Mr. Young is a 63-year-old African American man who has been recently diagnosed with lower extremity peripheral artery disease (PAD). He states, "My legs hurt when I walk, and I can hardly make it out to my mailbox."
PMH: Hypertension, diabetes mellitus type 2
Family History: mother and brother with history of diabetes, father died at age 72 of myocardial infarction
Social History: non-smoker, 4 ounces of alcohol per week
aspirin 81 mg PO daily
amlodipine besylate 5 mg PO daily
atorvastatin 40 mg PO daily
cilostazol 100 mg PO two times daily
lisinopril/hydrochlorothiazide 20 mg -- 12.5 mg PO daily
metformin 1000 mg PO twice daily
Vitals: BP: 148/96 mm Hg, P: 74 beats per minute, RR: 14 breaths per minute, Height: 5'6" Weight: 185 lbs
The patient states adherence with appropriate dietary habits.
During the clinician-patient discussion at today's visit, you express concern about the patient's high atherosclerotic cardiovascular disease risk. The patient states he is willing to take non-injectable medications to lower his cardiovascular risk and improve symptoms.
Which one of the following medications would be the best choice to lower this patient's cardiovascular risk?
The correct answer is: B. Empagliflozin 10 mg once daily.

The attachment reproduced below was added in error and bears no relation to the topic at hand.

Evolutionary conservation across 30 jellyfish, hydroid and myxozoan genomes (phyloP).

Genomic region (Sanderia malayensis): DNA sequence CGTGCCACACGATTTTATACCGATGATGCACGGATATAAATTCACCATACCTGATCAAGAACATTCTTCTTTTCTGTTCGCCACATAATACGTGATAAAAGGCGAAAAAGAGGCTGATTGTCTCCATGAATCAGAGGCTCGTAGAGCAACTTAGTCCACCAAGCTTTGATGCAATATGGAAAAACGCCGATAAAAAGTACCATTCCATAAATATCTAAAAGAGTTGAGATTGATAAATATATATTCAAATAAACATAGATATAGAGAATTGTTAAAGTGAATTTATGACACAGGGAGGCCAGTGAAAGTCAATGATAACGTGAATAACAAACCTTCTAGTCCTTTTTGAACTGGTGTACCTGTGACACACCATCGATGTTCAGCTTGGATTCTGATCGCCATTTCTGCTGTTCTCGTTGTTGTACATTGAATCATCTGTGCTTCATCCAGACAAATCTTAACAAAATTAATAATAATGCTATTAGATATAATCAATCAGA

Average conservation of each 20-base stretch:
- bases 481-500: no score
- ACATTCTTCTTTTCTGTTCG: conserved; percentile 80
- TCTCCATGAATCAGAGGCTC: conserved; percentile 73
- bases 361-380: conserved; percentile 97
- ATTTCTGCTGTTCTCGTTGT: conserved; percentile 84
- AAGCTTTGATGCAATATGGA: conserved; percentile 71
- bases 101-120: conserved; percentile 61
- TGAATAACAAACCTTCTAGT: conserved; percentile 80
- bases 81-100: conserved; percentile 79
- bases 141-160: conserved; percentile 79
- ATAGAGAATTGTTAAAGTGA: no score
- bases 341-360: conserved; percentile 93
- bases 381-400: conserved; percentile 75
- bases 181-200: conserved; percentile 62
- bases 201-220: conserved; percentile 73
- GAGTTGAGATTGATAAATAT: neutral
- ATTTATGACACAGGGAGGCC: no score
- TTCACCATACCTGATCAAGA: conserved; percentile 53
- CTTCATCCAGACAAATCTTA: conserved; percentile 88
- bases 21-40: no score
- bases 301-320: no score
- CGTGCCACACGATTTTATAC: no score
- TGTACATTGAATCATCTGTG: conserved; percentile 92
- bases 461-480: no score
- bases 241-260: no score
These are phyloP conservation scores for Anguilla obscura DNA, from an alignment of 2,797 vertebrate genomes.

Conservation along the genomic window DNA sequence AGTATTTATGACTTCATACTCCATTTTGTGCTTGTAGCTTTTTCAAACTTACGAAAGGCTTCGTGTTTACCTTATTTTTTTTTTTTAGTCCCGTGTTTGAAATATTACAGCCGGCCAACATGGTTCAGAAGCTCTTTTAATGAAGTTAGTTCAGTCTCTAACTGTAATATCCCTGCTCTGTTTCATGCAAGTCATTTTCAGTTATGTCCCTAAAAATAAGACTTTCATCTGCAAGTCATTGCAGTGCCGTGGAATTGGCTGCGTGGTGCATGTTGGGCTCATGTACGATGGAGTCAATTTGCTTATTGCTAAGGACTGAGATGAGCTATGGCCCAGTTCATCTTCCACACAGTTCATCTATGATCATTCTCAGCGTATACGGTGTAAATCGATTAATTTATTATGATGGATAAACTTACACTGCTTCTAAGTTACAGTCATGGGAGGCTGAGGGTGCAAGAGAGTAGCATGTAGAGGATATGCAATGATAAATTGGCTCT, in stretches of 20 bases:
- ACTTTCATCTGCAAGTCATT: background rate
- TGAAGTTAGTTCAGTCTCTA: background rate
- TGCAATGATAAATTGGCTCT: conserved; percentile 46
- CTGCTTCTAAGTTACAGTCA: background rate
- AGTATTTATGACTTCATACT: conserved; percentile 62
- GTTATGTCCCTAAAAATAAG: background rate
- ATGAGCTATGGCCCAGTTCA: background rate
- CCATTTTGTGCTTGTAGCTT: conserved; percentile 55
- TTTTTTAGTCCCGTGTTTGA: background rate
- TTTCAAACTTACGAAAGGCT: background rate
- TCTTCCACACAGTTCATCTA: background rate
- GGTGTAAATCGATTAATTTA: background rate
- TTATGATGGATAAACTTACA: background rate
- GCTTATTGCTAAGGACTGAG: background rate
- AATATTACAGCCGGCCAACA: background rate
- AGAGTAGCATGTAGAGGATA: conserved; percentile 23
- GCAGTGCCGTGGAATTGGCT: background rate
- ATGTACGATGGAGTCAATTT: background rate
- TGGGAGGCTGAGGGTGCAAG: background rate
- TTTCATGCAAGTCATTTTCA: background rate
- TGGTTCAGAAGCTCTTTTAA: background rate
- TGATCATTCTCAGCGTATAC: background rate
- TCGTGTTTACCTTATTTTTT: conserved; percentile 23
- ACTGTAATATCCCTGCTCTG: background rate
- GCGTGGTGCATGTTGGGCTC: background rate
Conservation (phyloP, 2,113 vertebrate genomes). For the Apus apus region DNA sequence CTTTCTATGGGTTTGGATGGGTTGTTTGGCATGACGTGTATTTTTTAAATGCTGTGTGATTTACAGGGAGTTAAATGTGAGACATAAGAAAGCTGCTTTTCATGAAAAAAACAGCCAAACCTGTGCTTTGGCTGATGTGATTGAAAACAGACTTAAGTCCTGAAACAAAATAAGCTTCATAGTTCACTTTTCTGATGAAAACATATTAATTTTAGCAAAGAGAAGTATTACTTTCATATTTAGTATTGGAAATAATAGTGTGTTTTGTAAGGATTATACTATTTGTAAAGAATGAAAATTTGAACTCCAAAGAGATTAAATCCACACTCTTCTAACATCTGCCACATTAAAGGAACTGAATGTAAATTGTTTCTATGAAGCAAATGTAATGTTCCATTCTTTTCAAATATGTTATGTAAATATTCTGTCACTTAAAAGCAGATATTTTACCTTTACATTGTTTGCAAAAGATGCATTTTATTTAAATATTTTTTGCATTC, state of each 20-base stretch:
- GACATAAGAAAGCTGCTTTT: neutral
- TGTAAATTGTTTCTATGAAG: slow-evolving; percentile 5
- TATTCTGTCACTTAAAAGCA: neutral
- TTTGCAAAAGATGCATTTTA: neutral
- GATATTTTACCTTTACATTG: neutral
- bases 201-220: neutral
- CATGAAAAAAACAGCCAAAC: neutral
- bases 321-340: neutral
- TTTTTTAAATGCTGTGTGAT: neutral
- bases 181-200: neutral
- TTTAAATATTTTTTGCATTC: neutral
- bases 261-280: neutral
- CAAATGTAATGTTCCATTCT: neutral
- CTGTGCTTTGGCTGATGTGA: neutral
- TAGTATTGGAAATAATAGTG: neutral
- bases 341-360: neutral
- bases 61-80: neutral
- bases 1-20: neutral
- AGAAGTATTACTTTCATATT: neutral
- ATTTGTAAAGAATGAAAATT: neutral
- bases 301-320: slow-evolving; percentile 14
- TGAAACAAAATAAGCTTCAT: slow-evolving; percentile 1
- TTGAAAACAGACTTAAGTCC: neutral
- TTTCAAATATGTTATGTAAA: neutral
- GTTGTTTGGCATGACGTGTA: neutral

Canagliflozin and empagliflozin, which are SGLT2 inhibitors, are available in oral formulations. In addition to lower blood glucose, patients who take these medications lower their blood pressure and lose weight. This patient may benefit from SGLT2 inhibitor therapy, since he is overweight, his blood pressure is not well-controlled on three blood pressure medications, and his A1C is elevated.
Option B is the best choice for this patient. In the EMPA-REG OUTCOME (BI 10773 [Empagliflozin] Cardiovascular Outcome Event Trial in Type 2 Diabetes Mellitus Patients) trial, empagliflozin, an SGLT2 inhibitor, demonstrated superiority when compared to placebo in reducing the composite endpoint of cardiovascular death, nonfatal MI, or nonfatal stroke in patients with diabetes treated with standard care and existing cardiovascular disease (10.5% vs. 12.1%; HR 0.86, 95% CI 0.74-.99; p < 0.001 for noninferiority; p = 0.04 for superiority). This was primarily driven by a reduction in cardiovascular death (3.7% vs. 5.9%; HR 0.62 95% 0.49-0.77; p < 0.001). The mean age of patients enrolled was 63 years, and the mean A1C was 8.1% at baseline. There were more genital infections in patients receiving empagliflozin, but the incidence of other adverse events was similar between the study arms. In December 2016, the FDA approved empagliflozin to reduce the risk of cardiovascular death in adult patients with type 2 diabetes and established cardiovascular disease.